Tuesday, March 27, 2012

Profit rate swap master agreement

The International Islamic Financial Market (IIFM) and the International Swaps and Derivatives Association (ISDA) announced their newest master agreement for a profit rate swap (mubadalatul arbaah).  This is a good development in my opinion because it provides a lower cost way for Islamic financial participants to hedge against fluctuations in the interest rates that are used to determine the cost of Islamic financial products. 

The idea of Islamic derivatives have been controversial because they are often viewed as instruments for speculation, which is viewed as not being in the spirit of Islamic finance.  Speculation financed by Islamic financial products (e.g. in the Dubai real estate market before the crisis) somehow escapes the same level of scrutiny as derivatives.  Other objections have focused on the synthetic nature of Islamic derivatives as being just copies of conventional products done in a way that is Shari'ah-compliant, and is somewhat condescendingly described as not being used to finance 'real economic activity'.

However, profit rate swaps are quite easily used for legitimate hedging transactions that doesn't necessarily shift risk from one party to another at least entirely (a criticism that could be more aptly pointed at talk of developing Islamic credit default swaps).  Hedging is viewed as permissible, where speculation is viewed in a negative light (again with a somewhat double standard).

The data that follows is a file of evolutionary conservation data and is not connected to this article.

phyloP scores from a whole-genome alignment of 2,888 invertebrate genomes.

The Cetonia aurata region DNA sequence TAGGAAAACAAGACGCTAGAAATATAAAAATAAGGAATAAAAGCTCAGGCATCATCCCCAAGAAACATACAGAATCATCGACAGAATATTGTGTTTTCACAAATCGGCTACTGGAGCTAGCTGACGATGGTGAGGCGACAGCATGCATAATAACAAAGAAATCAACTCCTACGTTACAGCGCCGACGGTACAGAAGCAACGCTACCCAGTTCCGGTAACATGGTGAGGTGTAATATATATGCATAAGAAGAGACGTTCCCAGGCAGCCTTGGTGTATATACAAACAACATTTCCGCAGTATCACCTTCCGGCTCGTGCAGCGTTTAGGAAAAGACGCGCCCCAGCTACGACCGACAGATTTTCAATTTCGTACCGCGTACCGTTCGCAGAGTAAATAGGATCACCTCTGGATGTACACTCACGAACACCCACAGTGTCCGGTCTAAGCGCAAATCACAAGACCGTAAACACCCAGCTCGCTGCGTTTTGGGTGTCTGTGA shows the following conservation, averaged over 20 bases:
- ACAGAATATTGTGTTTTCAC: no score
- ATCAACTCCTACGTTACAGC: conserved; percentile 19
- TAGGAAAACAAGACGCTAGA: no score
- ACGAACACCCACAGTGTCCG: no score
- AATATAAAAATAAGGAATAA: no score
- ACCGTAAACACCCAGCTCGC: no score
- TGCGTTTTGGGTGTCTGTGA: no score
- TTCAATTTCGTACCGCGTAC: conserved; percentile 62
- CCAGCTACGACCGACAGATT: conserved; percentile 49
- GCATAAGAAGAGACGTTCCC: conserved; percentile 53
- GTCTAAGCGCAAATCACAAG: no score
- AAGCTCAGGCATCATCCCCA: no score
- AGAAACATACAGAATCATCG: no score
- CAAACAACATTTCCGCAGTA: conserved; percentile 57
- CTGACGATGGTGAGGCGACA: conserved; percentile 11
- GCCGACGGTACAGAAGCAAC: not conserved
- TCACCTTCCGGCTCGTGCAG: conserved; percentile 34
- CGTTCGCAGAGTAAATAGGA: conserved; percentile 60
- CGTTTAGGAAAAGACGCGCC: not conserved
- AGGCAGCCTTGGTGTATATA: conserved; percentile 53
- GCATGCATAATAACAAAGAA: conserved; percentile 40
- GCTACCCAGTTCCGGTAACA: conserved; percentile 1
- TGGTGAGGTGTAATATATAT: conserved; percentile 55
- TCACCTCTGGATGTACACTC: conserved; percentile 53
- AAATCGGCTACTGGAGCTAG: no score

Take, for example, a situation where an Islamic bank financing a widget factory through a murabaha.  The bank only offers the company a floating rate loan.  However, the managers of the widget factory don't want to be exposed to the risk that the financing costs increase over the term of the murabaha because it could lead to additional cost that complicates their planning for the business. 

The manager of the company may then approach an investment company to lock in the financing costs, to make its finance costs predictable over the life of the murabaha.  A fund approaches the company with the offer of  a profit-rate swap that locks in the financing costs for the widget company through a profit-rate swap.  The fund receives a stream of fixed rate payments in exchange for paying a floating rate, which it expects to benefit its investors. 

The master agreement facilitates this process by lowering the costs compared to the participants having to custom build a profit-rate swap.  Without the master agreement, there would be fewer transactions, which would make an impact on the 'real economy' because fewer companies would have the opportunity to fix their financing, and effectively shift the management of interest rate fluctuations to institutions that have a focus on managing those changes. 

The one criticism I have of the profit rate swap is that it is an over the counter (OTC) swap.  The benefits of the profit-rate swap come with the cost of counterparty risk by adding a third party into the original murabaha, which exposes the widget to the company that it will lose its fixed rate protection if the counterparty in the swap cannot fulfill the terms of the contract.  However, creating an exchange for swaps is a whole different challenge that can (and probably will) wait for another day (likely well into the future). 

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